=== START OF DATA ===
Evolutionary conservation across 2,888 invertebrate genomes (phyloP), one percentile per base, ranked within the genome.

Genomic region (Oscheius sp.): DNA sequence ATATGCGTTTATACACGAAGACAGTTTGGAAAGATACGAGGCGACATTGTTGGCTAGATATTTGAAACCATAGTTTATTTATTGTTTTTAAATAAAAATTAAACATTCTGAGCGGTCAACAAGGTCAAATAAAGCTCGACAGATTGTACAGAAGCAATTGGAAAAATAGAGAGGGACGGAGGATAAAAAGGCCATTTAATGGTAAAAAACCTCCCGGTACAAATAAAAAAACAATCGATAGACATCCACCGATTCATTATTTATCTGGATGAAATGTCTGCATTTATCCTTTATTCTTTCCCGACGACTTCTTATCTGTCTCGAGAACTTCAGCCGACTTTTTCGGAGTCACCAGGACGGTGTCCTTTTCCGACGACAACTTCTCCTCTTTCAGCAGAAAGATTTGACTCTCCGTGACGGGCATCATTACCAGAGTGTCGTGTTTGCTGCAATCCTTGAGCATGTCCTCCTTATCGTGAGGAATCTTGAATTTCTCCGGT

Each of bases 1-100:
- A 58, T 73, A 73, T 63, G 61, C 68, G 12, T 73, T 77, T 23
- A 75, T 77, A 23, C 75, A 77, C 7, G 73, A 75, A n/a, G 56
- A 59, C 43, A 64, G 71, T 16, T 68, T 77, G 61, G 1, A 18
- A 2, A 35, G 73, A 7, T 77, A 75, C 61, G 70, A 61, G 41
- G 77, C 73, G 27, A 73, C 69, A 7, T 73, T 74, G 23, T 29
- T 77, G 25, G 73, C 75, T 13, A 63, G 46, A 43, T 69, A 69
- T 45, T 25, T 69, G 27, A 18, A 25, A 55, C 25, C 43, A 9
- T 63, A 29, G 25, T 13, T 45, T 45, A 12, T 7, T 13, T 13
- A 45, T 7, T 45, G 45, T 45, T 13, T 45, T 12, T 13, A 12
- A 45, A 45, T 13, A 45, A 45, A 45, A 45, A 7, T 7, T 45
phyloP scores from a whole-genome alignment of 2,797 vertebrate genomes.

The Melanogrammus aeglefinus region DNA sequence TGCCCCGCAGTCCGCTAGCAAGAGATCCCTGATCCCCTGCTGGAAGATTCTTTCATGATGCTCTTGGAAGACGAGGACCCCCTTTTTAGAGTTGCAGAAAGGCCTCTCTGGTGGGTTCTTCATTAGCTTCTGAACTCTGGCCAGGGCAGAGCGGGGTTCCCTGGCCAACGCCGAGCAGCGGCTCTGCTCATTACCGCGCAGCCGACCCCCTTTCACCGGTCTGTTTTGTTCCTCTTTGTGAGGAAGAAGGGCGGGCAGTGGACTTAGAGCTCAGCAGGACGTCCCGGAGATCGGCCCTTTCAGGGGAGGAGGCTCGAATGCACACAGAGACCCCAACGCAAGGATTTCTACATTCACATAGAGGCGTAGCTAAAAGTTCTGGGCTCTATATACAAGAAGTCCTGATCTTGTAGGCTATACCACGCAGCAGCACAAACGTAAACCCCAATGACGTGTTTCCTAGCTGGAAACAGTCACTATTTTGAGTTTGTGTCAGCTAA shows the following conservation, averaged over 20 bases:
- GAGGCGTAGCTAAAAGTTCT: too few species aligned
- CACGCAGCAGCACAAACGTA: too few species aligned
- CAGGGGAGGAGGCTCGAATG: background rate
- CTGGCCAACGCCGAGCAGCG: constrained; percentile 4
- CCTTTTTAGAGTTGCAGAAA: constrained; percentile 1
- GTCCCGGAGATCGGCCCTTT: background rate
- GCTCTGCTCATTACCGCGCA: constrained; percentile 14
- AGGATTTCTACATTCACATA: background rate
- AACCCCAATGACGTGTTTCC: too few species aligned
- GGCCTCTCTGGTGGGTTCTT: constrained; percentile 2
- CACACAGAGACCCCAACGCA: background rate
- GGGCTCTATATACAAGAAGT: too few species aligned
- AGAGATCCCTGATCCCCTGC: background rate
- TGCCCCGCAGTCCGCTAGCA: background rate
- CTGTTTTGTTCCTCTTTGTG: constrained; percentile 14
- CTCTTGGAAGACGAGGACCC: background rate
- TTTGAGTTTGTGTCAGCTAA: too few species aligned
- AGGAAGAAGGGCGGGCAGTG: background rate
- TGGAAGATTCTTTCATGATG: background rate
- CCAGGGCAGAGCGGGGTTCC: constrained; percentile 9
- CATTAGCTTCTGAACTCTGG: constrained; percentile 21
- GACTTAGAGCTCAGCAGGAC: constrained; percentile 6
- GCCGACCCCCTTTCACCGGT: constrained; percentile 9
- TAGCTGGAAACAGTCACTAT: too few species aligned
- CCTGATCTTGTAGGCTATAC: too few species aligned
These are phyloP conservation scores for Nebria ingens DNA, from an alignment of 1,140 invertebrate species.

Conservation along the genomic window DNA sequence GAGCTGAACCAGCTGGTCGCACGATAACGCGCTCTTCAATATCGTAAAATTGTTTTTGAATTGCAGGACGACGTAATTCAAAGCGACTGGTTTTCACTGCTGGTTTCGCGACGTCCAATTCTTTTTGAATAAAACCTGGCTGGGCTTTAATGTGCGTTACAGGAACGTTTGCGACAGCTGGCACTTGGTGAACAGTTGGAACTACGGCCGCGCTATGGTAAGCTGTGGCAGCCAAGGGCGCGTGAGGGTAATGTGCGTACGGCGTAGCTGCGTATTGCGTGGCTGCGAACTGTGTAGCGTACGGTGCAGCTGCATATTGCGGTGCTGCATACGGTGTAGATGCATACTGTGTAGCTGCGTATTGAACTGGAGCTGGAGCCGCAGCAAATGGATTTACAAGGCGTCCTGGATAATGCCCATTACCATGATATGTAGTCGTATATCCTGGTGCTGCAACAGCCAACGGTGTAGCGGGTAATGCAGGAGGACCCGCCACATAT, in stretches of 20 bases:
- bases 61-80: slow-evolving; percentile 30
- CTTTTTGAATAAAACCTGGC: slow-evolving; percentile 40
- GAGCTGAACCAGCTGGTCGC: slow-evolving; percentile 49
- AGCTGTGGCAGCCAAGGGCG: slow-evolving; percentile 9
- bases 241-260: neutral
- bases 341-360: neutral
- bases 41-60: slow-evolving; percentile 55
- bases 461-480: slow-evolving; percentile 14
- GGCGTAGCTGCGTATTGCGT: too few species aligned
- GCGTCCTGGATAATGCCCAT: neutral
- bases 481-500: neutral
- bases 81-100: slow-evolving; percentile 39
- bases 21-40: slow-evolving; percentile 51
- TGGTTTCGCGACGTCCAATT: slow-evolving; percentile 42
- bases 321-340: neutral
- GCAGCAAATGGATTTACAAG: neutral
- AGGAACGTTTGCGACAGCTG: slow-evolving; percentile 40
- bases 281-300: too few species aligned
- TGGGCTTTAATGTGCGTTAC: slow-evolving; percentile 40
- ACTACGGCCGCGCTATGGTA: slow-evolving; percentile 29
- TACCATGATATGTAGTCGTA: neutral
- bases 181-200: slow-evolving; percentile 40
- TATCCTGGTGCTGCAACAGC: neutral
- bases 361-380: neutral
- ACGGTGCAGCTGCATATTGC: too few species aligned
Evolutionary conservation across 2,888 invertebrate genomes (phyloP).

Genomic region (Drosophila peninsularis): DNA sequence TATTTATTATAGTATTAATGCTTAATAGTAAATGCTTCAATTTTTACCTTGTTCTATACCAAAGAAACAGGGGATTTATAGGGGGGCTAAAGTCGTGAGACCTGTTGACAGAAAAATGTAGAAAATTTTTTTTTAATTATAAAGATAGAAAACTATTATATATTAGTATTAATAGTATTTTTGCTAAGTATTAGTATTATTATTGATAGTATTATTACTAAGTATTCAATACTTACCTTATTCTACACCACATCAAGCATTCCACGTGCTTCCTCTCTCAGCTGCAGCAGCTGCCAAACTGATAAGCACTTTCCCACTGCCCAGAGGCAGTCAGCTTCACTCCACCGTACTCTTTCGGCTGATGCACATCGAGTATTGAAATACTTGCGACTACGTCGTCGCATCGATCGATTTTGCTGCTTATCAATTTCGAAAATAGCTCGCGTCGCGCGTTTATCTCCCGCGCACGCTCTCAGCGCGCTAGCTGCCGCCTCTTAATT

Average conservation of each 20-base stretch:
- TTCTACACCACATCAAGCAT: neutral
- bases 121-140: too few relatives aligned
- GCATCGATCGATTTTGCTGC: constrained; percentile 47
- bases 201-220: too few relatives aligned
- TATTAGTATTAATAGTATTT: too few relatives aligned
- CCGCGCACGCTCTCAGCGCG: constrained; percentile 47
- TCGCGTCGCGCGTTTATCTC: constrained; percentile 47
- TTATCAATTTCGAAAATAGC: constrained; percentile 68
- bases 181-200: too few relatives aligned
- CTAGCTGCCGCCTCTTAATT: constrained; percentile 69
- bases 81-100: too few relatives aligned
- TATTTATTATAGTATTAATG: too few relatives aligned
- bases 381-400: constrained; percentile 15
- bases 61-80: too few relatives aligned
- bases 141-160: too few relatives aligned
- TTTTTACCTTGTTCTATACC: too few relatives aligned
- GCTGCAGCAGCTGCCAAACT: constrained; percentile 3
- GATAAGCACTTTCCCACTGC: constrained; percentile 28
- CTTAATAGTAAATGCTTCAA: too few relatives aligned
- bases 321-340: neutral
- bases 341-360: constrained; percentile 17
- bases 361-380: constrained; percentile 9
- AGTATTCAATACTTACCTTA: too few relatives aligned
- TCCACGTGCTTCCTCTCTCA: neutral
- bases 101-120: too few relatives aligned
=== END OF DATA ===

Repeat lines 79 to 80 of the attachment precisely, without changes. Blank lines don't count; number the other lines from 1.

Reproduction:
- bases 181-200: too few relatives aligned
- CTAGCTGCCGCCTCTTAATT: constrained; percentile 69